Every contagion has a unique R0 number, and the R0 is then used to determine the herd immunity threshold of that contagion. Estimates of the threshold for COVID-19 vary greatly, from 40 percent to 80 percent. Mathematician Tom Britton from Stockholm University assumed ideal conditions and developed a model that approximated the herd immunity threshold at 43 percent. The US has a population of approximately 330 million, so 142 million people would need to contract coronavirus to achieve herd immunity . If we also factor in the 2.7 percent fatality rate of COVID-19 cases, the side effect of herd immunity would be 3.8 million deaths. In the last 8 months, there have been a total of about 220 thousand deaths in the US. The current number of deaths is not even one-tenth of the total number of deaths to reach herd immunity, and this number doesn’t even include the people who will survive but suffer in other ways :
“Imaging tests…have shown lasting damage to the heart muscle. This may increase the risk of heart failure or other heart complications in the future. [Pneumonia] associated with COVID-19 can cause long-standing damage to the tiny air sacs (alveoli) in the lungs. The resulting scar tissue can lead to long-term breathing problems.” 
The daunting amount of deaths and illness among people who contract the coronavirus is already plenty reason to minimize the spread of COVID-19. However, there’s yet another barrier to herd immunity: the fact that it might be unachievable. Jeffrey Shaman, a professor of health sciences at Columbia University, conducted studies showing that coronavirus can reinfect individuals. “If people can be mildly reinfected, then herd immunity simply would not work” . Allowing people to get infected with the hopes of reaching herd immunity, only to fail ending the spread of COVID-19, would be devastating.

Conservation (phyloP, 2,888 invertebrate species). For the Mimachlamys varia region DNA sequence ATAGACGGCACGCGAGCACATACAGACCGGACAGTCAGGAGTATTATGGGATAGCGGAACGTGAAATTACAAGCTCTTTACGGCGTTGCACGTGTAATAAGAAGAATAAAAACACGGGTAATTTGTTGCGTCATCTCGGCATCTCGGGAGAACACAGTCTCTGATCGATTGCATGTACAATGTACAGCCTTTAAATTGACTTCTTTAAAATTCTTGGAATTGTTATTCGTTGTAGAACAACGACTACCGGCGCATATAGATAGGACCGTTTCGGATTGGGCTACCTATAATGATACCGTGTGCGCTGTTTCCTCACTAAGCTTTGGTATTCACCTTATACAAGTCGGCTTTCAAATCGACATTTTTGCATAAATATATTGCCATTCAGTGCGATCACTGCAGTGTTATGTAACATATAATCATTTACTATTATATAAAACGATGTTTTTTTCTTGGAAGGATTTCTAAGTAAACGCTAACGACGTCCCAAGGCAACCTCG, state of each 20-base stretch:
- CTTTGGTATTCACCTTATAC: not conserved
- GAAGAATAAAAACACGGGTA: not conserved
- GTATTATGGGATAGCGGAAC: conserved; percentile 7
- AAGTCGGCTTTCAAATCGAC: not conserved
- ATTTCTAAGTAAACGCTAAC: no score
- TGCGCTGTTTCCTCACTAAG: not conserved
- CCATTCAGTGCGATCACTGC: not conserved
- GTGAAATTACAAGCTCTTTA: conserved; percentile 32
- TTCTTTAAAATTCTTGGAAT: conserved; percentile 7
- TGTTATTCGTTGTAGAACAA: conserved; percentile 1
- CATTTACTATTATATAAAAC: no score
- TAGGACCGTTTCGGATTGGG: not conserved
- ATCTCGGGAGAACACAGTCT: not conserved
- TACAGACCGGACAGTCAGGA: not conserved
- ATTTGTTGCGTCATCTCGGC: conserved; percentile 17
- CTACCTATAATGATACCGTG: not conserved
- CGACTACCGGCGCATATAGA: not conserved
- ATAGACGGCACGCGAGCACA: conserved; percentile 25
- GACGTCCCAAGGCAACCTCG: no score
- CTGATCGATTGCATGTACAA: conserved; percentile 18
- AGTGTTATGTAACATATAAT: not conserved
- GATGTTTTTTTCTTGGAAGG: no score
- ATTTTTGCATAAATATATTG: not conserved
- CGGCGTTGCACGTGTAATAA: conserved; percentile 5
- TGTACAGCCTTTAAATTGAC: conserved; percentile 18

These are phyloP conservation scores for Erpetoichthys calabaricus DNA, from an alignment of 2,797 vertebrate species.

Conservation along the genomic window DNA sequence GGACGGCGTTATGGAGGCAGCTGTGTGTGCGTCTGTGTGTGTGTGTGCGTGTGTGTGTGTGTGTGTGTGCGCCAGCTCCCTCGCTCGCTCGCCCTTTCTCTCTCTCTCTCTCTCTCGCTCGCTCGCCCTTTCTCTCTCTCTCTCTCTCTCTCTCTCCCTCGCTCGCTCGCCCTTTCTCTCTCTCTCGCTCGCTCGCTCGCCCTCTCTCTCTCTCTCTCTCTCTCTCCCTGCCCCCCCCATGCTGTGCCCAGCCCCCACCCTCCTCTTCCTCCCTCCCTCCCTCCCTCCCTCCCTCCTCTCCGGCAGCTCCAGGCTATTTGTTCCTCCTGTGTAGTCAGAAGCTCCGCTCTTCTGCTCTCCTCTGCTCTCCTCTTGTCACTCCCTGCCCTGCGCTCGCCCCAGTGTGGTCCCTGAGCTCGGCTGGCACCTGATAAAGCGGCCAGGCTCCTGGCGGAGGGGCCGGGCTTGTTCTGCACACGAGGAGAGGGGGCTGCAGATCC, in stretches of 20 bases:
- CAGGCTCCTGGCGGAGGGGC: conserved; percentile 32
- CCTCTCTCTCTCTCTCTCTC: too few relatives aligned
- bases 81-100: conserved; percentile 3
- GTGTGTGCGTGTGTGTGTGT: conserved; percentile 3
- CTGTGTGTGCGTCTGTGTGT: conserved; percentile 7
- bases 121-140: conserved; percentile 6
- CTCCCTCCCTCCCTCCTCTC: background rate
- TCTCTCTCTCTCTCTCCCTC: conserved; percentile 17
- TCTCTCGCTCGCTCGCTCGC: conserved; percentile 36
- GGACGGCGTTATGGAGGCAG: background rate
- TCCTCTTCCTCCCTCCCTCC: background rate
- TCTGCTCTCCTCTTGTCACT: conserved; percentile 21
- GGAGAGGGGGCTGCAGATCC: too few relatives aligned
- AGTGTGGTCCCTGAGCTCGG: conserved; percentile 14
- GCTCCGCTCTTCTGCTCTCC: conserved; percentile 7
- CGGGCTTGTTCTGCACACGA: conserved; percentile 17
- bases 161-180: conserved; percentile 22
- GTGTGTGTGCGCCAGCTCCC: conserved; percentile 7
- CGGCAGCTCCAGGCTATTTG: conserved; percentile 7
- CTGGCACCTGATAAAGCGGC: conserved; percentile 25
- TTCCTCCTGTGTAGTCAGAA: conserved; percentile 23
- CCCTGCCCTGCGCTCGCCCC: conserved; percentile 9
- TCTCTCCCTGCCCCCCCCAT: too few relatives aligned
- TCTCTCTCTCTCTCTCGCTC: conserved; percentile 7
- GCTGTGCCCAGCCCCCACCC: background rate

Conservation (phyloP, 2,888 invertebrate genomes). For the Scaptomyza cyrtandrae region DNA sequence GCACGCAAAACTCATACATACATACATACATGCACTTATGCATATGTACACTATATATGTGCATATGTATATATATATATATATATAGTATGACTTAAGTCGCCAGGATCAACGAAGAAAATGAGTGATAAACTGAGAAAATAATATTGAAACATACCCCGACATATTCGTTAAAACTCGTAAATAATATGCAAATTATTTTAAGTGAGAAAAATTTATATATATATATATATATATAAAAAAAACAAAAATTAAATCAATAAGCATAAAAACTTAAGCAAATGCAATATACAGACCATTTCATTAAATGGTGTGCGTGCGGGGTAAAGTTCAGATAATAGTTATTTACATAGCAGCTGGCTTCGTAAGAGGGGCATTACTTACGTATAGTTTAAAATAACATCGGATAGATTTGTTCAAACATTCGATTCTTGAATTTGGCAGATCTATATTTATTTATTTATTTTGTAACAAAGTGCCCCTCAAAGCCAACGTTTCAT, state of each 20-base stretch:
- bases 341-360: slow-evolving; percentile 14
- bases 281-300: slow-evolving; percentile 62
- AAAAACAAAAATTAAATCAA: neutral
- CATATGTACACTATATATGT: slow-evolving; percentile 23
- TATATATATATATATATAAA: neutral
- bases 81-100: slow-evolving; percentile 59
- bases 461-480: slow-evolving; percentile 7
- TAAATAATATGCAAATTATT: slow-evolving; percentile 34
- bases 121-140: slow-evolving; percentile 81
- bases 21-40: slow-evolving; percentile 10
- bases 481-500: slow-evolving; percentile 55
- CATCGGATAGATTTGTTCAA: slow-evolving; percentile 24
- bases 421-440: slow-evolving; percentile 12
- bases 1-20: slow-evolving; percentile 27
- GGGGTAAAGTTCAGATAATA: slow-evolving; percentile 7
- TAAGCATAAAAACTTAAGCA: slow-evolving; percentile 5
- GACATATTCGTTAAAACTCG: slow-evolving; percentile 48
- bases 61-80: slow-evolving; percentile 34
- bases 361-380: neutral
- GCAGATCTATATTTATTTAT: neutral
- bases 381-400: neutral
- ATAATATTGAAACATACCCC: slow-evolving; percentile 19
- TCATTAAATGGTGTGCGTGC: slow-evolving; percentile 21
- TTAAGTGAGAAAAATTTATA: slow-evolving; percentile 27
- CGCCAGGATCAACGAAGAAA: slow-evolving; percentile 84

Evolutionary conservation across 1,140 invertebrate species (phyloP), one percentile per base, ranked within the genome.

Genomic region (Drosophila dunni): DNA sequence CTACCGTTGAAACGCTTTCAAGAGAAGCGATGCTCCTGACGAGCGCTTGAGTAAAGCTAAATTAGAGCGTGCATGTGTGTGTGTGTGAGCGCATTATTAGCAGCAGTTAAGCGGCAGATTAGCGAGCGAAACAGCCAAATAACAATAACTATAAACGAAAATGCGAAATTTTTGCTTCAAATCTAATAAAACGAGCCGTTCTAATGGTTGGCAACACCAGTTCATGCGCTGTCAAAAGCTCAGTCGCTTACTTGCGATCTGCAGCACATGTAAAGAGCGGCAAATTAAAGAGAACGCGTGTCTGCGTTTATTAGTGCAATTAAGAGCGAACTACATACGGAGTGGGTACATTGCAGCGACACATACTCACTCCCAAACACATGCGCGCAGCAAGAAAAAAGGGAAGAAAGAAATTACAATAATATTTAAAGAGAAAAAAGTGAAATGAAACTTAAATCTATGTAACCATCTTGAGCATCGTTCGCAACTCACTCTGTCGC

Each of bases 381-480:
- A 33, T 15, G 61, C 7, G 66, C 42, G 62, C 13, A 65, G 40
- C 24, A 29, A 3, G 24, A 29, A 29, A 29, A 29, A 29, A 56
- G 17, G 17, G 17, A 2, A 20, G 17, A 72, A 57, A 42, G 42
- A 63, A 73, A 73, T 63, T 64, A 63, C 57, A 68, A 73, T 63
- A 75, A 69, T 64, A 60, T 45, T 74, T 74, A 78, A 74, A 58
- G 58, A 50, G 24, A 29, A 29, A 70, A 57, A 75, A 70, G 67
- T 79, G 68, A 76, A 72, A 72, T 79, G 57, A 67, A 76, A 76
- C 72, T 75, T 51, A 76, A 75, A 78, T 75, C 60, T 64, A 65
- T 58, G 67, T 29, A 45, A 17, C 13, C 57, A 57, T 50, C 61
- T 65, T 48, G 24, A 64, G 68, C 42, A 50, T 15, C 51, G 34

Given all of the dangers of following this path, it should seem obvious why most governments worldwide are stressing the importance of “flattening the curve” and reducing the spread of coronavirus. By not taking these dangers seriously and ignoring public health safety measures, such as wearing masks and keeping our distance, we not only endanger ourselves, but endanger the population as a whole. Until a vaccine can be safely produced and distributed, reaching herd immunity is no short of a miracle.
Edited by Akshay Govindam
Illustrated by Noor Ghanam